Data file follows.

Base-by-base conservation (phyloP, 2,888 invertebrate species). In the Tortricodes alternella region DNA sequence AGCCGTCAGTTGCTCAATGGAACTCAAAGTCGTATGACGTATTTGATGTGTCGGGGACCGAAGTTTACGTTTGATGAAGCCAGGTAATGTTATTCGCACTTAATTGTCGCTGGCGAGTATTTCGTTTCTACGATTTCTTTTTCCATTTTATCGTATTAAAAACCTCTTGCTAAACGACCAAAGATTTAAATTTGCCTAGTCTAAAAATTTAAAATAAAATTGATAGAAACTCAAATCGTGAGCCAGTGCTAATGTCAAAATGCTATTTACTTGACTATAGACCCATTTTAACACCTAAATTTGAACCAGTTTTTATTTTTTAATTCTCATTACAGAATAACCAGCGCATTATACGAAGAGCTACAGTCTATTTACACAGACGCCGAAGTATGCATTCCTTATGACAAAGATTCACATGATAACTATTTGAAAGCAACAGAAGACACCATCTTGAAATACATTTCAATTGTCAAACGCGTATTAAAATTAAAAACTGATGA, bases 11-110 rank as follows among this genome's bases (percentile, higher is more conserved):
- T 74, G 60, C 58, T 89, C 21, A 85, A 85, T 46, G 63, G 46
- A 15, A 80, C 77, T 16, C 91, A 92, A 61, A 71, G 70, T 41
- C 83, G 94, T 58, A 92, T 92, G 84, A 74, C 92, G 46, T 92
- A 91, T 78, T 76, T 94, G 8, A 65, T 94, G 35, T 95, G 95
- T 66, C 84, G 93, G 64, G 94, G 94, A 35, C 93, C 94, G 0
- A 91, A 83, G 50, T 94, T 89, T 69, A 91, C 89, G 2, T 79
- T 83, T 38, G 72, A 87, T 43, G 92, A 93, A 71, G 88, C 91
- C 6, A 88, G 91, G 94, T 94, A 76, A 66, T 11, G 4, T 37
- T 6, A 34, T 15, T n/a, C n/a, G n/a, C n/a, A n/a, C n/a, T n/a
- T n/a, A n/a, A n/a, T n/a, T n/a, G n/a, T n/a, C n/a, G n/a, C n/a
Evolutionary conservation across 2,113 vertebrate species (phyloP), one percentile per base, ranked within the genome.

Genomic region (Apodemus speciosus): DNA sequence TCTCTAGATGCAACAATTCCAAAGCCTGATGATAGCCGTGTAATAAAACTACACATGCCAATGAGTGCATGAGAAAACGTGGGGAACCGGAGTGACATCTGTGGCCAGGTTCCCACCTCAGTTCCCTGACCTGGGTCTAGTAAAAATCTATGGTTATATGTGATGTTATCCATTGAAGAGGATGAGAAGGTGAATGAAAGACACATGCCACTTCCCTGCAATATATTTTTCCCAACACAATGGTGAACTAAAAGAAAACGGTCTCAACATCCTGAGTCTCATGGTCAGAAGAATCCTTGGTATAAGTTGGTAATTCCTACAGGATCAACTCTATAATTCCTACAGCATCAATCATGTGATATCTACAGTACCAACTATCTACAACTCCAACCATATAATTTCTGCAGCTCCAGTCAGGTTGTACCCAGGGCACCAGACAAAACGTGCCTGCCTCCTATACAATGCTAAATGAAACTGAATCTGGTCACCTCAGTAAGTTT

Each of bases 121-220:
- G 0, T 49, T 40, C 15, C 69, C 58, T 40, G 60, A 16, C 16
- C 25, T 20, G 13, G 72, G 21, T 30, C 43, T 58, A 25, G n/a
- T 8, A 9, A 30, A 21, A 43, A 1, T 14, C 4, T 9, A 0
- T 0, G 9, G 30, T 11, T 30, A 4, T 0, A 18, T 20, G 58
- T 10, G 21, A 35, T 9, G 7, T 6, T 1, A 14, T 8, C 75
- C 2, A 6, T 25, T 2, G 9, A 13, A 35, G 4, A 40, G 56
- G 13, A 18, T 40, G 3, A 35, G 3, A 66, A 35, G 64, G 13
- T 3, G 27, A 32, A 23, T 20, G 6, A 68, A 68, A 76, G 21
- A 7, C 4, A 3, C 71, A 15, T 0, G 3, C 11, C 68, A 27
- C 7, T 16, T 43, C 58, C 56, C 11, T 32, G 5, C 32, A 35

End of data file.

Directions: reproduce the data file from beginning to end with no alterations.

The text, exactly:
Base-by-base conservation (phyloP, 2,888 invertebrate species). In the Tortricodes alternella region DNA sequence AGCCGTCAGTTGCTCAATGGAACTCAAAGTCGTATGACGTATTTGATGTGTCGGGGACCGAAGTTTACGTTTGATGAAGCCAGGTAATGTTATTCGCACTTAATTGTCGCTGGCGAGTATTTCGTTTCTACGATTTCTTTTTCCATTTTATCGTATTAAAAACCTCTTGCTAAACGACCAAAGATTTAAATTTGCCTAGTCTAAAAATTTAAAATAAAATTGATAGAAACTCAAATCGTGAGCCAGTGCTAATGTCAAAATGCTATTTACTTGACTATAGACCCATTTTAACACCTAAATTTGAACCAGTTTTTATTTTTTAATTCTCATTACAGAATAACCAGCGCATTATACGAAGAGCTACAGTCTATTTACACAGACGCCGAAGTATGCATTCCTTATGACAAAGATTCACATGATAACTATTTGAAAGCAACAGAAGACACCATCTTGAAATACATTTCAATTGTCAAACGCGTATTAAAATTAAAAACTGATGA, bases 11-110 rank as follows among this genome's bases (percentile, higher is more conserved):
- T 74, G 60, C 58, T 89, C 21, A 85, A 85, T 46, G 63, G 46
- A 15, A 80, C 77, T 16, C 91, A 92, A 61, A 71, G 70, T 41
- C 83, G 94, T 58, A 92, T 92, G 84, A 74, C 92, G 46, T 92
- A 91, T 78, T 76, T 94, G 8, A 65, T 94, G 35, T 95, G 95
- T 66, C 84, G 93, G 64, G 94, G 94, A 35, C 93, C 94, G 0
- A 91, A 83, G 50, T 94, T 89, T 69, A 91, C 89, G 2, T 79
- T 83, T 38, G 72, A 87, T 43, G 92, A 93, A 71, G 88, C 91
- C 6, A 88, G 91, G 94, T 94, A 76, A 66, T 11, G 4, T 37
- T 6, A 34, T 15, T n/a, C n/a, G n/a, C n/a, A n/a, C n/a, T n/a
- T n/a, A n/a, A n/a, T n/a, T n/a, G n/a, T n/a, C n/a, G n/a, C n/a
Evolutionary conservation across 2,113 vertebrate species (phyloP), one percentile per base, ranked within the genome.

Genomic region (Apodemus speciosus): DNA sequence TCTCTAGATGCAACAATTCCAAAGCCTGATGATAGCCGTGTAATAAAACTACACATGCCAATGAGTGCATGAGAAAACGTGGGGAACCGGAGTGACATCTGTGGCCAGGTTCCCACCTCAGTTCCCTGACCTGGGTCTAGTAAAAATCTATGGTTATATGTGATGTTATCCATTGAAGAGGATGAGAAGGTGAATGAAAGACACATGCCACTTCCCTGCAATATATTTTTCCCAACACAATGGTGAACTAAAAGAAAACGGTCTCAACATCCTGAGTCTCATGGTCAGAAGAATCCTTGGTATAAGTTGGTAATTCCTACAGGATCAACTCTATAATTCCTACAGCATCAATCATGTGATATCTACAGTACCAACTATCTACAACTCCAACCATATAATTTCTGCAGCTCCAGTCAGGTTGTACCCAGGGCACCAGACAAAACGTGCCTGCCTCCTATACAATGCTAAATGAAACTGAATCTGGTCACCTCAGTAAGTTT

Each of bases 121-220:
- G 0, T 49, T 40, C 15, C 69, C 58, T 40, G 60, A 16, C 16
- C 25, T 20, G 13, G 72, G 21, T 30, C 43, T 58, A 25, G n/a
- T 8, A 9, A 30, A 21, A 43, A 1, T 14, C 4, T 9, A 0
- T 0, G 9, G 30, T 11, T 30, A 4, T 0, A 18, T 20, G 58
- T 10, G 21, A 35, T 9, G 7, T 6, T 1, A 14, T 8, C 75
- C 2, A 6, T 25, T 2, G 9, A 13, A 35, G 4, A 40, G 56
- G 13, A 18, T 40, G 3, A 35, G 3, A 66, A 35, G 64, G 13
- T 3, G 27, A 32, A 23, T 20, G 6, A 68, A 68, A 76, G 21
- A 7, C 4, A 3, C 71, A 15, T 0, G 3, C 11, C 68, A 27
- C 7, T 16, T 43, C 58, C 56, C 11, T 32, G 5, C 32, A 35